25. 25.
    Reinke M. Monitoring thromboxane in body fluids: a specific ELISA for 11-dihydrothromboxane B2 using a monoclonal antibody. Am J Physiol Endocrinol Metab. 1992;262:E658–62.Google Scholar
  26. 26.
    Tsikas D. Application of gas chromatography-mass spectrometry and gas chromatography-tandem mass spectrometry to assess in vivo synthesis of prostaglandins, thromboxane, leukotrienes, isoprostanes and related compounds in humans. J Chromatogr B. 1998;717:201–45.Google Scholar
  27. 27.
    Agency EMA. Committee for Medicinal Products for Human Use (CHMP) [Internet]. European medicines agency. 2011. Available from: https://www.ema.europa.eu/en/committees/committee-medicinal-products-human-use-chm. Accessed 10 July 2018.
  28. 28.
    Food U, Administration D. US Department of Health and Human Services, Food and Drug Administration, Center for Drug Evaluation and Research: Rockville. 2001.Google Scholar
  29. 29.
    The R foundation. The R project for statistical computing [Internet]. R-project.org. 2018. Available from: https://www.r-project.org/. Accessed 26 July 2018.
  30. 30.
    Blanchard J. Evaluation of the relative efficacy of various techniques for deproteinizing plasma samples prior to high-performance liquid chromatographic analysis. J Chromatogr B. 1981;226:455–60.Google Scholar
  31. 31.
    Cifkova E, Hajek R, Lisa M, Holcapek M. Hydrophilic interaction liquid chromatography-mass spectrometry of (lyso)phosphatidics, (lyso)phosphatidylserines and other lipid classes. J Chromatogr A. 2016;1439:65–73.Google Scholar
  32. 32.
    Loomba R, Quehenberger O, Armando A, Dennis EA. Polyunsaturated fatty acid metabolites as novel lipidomic biomarkers for noninvasive diagnosis of nonalcoholic steatohepatitis. J Lipid Res. 2015;56:185–92.Google Scholar
  33. 33.
    Quehenberger O, Armando AM, Brown AH, Milne SB, Myers DS, Merrill AH, et al. Lipidomics reveals a remarkable diversity of lipids in human plasma. J Lipid Res. 2010;51:3299–305.Google Scholar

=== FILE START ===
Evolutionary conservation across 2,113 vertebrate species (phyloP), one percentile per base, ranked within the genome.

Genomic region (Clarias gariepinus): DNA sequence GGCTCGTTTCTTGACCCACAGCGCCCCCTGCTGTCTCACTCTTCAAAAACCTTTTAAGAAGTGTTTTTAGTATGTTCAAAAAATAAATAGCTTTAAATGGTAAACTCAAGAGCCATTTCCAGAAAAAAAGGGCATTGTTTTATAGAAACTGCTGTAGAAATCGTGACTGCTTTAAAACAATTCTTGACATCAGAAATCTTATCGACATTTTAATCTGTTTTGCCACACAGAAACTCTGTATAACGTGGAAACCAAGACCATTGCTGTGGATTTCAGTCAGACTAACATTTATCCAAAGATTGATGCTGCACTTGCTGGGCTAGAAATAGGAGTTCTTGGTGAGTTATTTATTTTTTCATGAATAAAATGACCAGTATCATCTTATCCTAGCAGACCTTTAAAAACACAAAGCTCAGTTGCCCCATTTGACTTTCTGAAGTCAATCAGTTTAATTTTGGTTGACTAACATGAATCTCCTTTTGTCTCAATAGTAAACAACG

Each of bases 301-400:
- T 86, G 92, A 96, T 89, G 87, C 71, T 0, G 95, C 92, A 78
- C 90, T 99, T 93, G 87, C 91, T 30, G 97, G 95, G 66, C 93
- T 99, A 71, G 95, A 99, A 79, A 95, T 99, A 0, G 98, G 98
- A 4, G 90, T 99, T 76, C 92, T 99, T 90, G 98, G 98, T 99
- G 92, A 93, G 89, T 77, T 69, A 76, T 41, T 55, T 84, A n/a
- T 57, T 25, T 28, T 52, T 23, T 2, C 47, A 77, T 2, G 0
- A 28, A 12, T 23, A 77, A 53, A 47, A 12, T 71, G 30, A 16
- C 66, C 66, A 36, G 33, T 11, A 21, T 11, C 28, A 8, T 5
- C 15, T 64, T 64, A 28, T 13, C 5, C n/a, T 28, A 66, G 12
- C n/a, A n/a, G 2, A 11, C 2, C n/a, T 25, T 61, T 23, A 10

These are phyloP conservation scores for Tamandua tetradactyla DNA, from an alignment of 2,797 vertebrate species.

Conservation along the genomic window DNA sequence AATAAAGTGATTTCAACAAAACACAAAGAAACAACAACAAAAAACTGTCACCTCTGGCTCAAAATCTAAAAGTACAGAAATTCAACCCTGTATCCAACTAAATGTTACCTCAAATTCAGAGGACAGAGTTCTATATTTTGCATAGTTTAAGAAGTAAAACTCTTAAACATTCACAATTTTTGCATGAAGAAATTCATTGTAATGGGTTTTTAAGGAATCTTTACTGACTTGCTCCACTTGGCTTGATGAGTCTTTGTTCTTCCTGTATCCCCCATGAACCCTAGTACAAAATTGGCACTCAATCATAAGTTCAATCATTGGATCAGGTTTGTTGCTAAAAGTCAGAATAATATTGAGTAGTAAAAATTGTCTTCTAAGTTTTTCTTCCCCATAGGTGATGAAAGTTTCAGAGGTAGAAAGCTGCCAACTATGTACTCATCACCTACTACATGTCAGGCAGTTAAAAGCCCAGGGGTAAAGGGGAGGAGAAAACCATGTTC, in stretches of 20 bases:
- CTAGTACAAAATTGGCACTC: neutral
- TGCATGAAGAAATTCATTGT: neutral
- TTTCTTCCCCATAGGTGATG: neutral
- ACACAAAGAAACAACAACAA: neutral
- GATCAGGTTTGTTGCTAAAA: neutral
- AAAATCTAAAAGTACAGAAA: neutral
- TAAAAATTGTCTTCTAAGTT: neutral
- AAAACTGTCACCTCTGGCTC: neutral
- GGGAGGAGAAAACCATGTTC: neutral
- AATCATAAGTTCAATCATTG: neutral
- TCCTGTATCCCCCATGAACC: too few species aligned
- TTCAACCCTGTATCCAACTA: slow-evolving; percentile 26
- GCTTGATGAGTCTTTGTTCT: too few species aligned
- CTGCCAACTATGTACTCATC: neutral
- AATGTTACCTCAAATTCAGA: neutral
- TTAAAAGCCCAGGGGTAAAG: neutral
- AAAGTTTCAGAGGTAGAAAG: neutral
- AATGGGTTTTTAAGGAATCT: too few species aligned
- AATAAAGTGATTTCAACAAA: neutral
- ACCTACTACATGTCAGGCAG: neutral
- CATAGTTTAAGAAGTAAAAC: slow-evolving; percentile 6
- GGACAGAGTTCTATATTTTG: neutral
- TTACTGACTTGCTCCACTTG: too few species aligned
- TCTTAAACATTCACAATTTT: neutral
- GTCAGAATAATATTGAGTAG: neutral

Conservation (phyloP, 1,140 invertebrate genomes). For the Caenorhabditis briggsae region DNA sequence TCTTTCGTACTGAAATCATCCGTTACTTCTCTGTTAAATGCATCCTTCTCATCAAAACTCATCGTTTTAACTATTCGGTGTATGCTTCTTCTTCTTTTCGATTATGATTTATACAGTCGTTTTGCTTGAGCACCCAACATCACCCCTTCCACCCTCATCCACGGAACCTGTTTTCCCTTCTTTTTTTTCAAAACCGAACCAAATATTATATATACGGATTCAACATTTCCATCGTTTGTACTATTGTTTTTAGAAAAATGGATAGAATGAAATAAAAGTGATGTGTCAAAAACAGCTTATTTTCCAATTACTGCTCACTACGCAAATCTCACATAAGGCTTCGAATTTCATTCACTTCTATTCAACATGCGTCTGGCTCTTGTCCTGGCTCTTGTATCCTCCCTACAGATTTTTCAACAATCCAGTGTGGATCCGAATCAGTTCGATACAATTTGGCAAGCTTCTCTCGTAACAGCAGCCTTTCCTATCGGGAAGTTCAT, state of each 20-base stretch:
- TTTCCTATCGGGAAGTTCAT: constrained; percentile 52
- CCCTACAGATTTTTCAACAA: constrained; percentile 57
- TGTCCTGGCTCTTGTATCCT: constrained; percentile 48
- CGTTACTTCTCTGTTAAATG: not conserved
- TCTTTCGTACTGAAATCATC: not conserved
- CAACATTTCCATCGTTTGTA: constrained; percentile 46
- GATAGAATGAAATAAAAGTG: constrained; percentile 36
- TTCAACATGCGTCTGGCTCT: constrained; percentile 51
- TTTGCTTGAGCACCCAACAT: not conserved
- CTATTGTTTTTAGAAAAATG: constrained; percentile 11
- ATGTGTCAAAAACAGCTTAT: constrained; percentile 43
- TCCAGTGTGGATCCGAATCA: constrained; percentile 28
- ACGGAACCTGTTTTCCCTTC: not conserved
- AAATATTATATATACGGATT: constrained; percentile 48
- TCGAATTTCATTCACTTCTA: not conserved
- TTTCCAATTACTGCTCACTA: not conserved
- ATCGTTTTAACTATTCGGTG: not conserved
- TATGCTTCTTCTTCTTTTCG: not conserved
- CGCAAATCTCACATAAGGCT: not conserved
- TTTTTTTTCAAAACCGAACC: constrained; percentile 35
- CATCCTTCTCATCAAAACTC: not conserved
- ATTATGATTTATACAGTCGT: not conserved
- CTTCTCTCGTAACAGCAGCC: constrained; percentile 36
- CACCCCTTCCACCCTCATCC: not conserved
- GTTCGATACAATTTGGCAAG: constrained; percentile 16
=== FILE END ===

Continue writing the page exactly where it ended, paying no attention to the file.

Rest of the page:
34. 34.
    Ferreiro-Vera C, Mata-Granados JM, Priego-Capote F, Quesada-Gómez JM, Luque de Castro MD. Automated targeting analysis of eicosanoids inflammation biomarkers in human serum and in the exometabolome of stem cells by SPE-LC-MS/MS. Anal Bioanal Chem. 2011;399:1093–103.Google Scholar
  35. 35.
    Schuchardt JP, Schmidt S, Kressel G, Dong H, Willenberg I, Hammock BD, et al. Comparison of free serum oxylipin concentrations in hyper- vs. normolipidemic men. Prostaglandins Leukot Essent Fatty Acids. 2013;89:19–29.Google Scholar
  36. 36.
    Schuchardt JP, Schmidt S, Kressel G, Dong H, Willenberg I, Hammock BD, et al. Modulation of blood oxylipin levels by long-chain omega-3 fatty acid supplementation in hyper- and normolipidemic men. Prostaglandins Leukot Essent Fatty Acids. 2014;90:27–37.Google Scholar
  37. 37.
    Psychogios N, Hau DD, Peng J, Guo AC, Mandal R, Bouatra S, et al. The human serum metabolome. PLoS One. 2011;6:e16957.Google Scholar
  38. 38.
    Caligiuri SPB, Aukema HM, Ravandi A, Pierce GN. Elevated levels of pro-inflammatory oxylipins in older subjects are normalized by flaxseed consumption. Exp Gerontol. 2014;59:51–7.Google Scholar
  39. 39.
    Bowden JA, et al. Harmonizing lipidomics: NIST interlaboratory comparison exercise for lipidomics using standard reference material 1950 – metabolites in frozen human plasma. J Lipid Res. 2017;58:2275–88.Google Scholar
  40. 40.
    Yuan ZX, Majchrzak-Hong S, Keyes GS, Iadarola MJ, Mannes AJ, Ramsden CE. Lipidomic profiling of targeted oxylipins with ultra-performance liquid chromatography-tandem mass spectrometry. Anal Bioanal Chem. 2018;140:6009–29.Google Scholar

Copyright information

© Springer-Verlag GmbH Germany, part of Springer Nature 2019

Authors and Affiliations

  • Michaela Chocholoušková
    • 1
  • Robert Jirásko
    • 1
  • David Vrána
    • 2
  • Jiří Gatěk
    • 3
  • Bohuslav Melichar
    • 2
  • Michal Holčapek
    • 1
    Email author
  1. 1.Faculty of Chemical Technology, Department of Analytical ChemistryUniversity of PardubicePardubiceCzech Republic
  2. 2.Medical School and Teaching Hospital, Department of OncologyPalacký UniversityOlomoucCzech Republic
  3. 3.Atlas Hospital, Department of SurgeryTomáš Baťa University in ZlínZlínCzech Republic

Personalised recommendations